The outcome of individual wage bargaining and the influence of managers' bargaining power: evidence from union data
We analyze unique data that identify whether individuals have participated in decentralized wage setting and whether they have negotiated their own wages. Wages are significantly higher for those who have been part of a formalized wage-setting process compared with non-participants, but only in the public sector. Employees who negotiate their own wages have higher wages than non-negotiators. Wages are also significantly higher for those who negotiate with a manager who has the power to set wages, compared with those who negotiate with a manager who has no power over wages. This concerns employees in the public and the private sectors. Quantile regression results reveal that the outcome of individual bargaining increases over the wage distribution. Percentile wage differences are significant only among workers who negotiate with a manager who has the power to set wages. Estimated wage differences between negotiators and non-negotiators are 4.6% on average, 5.6% in the 90th percentile, and 2.3% at the 10th percentile.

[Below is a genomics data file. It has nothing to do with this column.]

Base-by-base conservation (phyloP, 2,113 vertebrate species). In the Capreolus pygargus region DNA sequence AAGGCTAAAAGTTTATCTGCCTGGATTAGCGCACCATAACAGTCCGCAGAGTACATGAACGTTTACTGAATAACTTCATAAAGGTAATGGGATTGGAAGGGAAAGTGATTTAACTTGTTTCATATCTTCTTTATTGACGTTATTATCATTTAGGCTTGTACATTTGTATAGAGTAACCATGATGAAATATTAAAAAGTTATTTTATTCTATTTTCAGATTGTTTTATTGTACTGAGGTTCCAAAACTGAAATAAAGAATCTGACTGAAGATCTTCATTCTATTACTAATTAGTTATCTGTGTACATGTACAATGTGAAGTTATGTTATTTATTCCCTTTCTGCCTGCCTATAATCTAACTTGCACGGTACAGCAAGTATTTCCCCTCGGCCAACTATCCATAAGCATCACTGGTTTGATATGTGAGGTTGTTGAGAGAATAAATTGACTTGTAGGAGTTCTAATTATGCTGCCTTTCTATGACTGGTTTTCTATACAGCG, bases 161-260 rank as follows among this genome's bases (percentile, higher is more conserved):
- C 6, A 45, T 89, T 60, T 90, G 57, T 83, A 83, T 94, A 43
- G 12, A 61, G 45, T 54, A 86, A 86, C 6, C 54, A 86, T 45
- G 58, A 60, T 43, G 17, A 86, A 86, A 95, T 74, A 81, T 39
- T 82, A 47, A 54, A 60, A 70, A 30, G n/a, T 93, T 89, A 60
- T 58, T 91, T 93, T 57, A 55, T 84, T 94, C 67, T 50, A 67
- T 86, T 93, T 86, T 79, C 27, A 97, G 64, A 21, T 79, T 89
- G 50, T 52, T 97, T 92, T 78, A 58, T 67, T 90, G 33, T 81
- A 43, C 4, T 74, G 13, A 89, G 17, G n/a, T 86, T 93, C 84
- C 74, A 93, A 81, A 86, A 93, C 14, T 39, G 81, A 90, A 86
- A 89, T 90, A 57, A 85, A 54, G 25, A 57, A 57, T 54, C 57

|Date of creation:||08 May 2006|
|Date of revision:|
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